Le Barbanchon, Thomas and Alexandra Roulet. Unemployment Insurance and Reservation Wages: Evidence from Administrative Data. Journal of Public Economics, forthcoming.
Although the reservation wage plays a central role in job search models, empirical evidence on the determinants of reservation wages, including key policy variables such as unemployment insurance (UI), is scarce. In France, unemployed people must declare their reservation wage to the Public Employment Service when they register to claim UI benefits. We take advantage of these rich French administrative data and of a reform of UI rules to estimate the effect of the Potential Benefit Duration (PBD) on reservation wages and on other dimensions of job selectivity, using a difference-in-difference strategy. We cannot reject that the elasticity of the reservation wage with respect to PBD is zero. Our results are precise and we can rule out elasticities larger than 0.006. Furthermore, we do not find any significant effects of PBD on the desired number of hours, duration of labor contract and commuting time/distance. The estimated elasticity of actual benefit duration with respect to PBD of 0.3 is in line with the consensus in the literature. Exploiting a Regression Discontinuity Design as an alternative identification strategy, we find similar results.
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D’Haultfoeuille Xavier and Rathelot Roland. Measuring Segregation on Small Units: A Partial Identification Analysis. Quantitative Economics,
8(1), pp. 39-73, March 2017.
We consider the issue of measuring segregation in a population of small units, considering establishments in our application. Each establishment may have a different probability to hire an individual from the minority group. We define segregation indices as inequality indices on these un- observed, random probabilities. Because these probabilities are measured with error by proportions, standard estimators are inconsistent. We model this problem as a nonparametric binomial mixture. Under this testable assumption and conditions satisfied by standard segregation indices, such indices are partially identified and sharp bounds can be easily obtained by an optimization over a low dimensional space. We also develop bootstrap confidence intervals and a test of the binomial mixture model. Finally, we apply our method to measure the segregation of foreigners in small French firms.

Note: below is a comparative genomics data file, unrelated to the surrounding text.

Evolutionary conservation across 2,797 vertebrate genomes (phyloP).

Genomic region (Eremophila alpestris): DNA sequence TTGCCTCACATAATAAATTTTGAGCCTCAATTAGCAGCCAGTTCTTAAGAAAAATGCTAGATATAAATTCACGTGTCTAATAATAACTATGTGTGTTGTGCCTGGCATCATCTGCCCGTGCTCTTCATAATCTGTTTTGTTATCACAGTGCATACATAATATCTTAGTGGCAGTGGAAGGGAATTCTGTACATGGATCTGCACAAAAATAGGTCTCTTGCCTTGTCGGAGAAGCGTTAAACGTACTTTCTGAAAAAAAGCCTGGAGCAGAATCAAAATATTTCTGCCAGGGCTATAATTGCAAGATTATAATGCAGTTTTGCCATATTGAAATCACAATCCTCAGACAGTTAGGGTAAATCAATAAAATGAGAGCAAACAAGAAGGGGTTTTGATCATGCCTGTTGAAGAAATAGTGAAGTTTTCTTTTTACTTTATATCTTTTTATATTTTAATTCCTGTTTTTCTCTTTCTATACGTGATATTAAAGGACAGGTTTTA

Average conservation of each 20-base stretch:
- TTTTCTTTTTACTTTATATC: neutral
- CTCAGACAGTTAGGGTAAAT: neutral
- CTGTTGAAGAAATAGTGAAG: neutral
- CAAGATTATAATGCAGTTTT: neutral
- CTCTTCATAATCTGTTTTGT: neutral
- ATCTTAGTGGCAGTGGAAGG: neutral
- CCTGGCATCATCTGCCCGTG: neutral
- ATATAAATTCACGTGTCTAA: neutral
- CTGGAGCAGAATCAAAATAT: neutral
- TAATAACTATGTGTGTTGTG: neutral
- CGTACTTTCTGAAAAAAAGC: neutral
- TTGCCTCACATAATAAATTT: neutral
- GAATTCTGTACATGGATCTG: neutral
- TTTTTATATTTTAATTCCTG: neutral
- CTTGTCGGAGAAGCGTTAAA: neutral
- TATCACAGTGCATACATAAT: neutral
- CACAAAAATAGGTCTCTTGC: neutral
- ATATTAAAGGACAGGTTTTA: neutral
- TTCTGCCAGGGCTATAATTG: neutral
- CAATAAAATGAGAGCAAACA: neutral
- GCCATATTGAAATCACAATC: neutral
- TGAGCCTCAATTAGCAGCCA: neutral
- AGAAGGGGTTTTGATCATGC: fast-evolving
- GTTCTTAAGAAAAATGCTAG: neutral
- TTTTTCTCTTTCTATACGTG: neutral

Aeberhardt Romain, Coudin Elise and Rathelot, Roland. The Heterogeneity of Ethnic Employment Gaps. Journal of Population Economics, 30(1), pp. 307-337, January 2017.
This paper investigates the heterogeneity of ethnic employment gaps using a new single-index based approach. Instead of stratifying our sample by age or education, we study ethnic employment gaps along a continuous measure of employability, the employment probability minority workers would have if their characteristics were priced as in the majority group. We apply this method to French males, comparing those whose parents are North African immigrants and those with native parents. We find that both the raw and the unexplained ethnic employment differentials are larger for low-employability workers than for high-employability ones. We show in a theoretical framework that this heterogeneity can be accounted for by homogeneous underlying mechanisms and is not evidence for, say, heterogeneous discrimination. Finally, we discuss our main empirical findings in the light of simple taste-based vs. statistical discrimination models.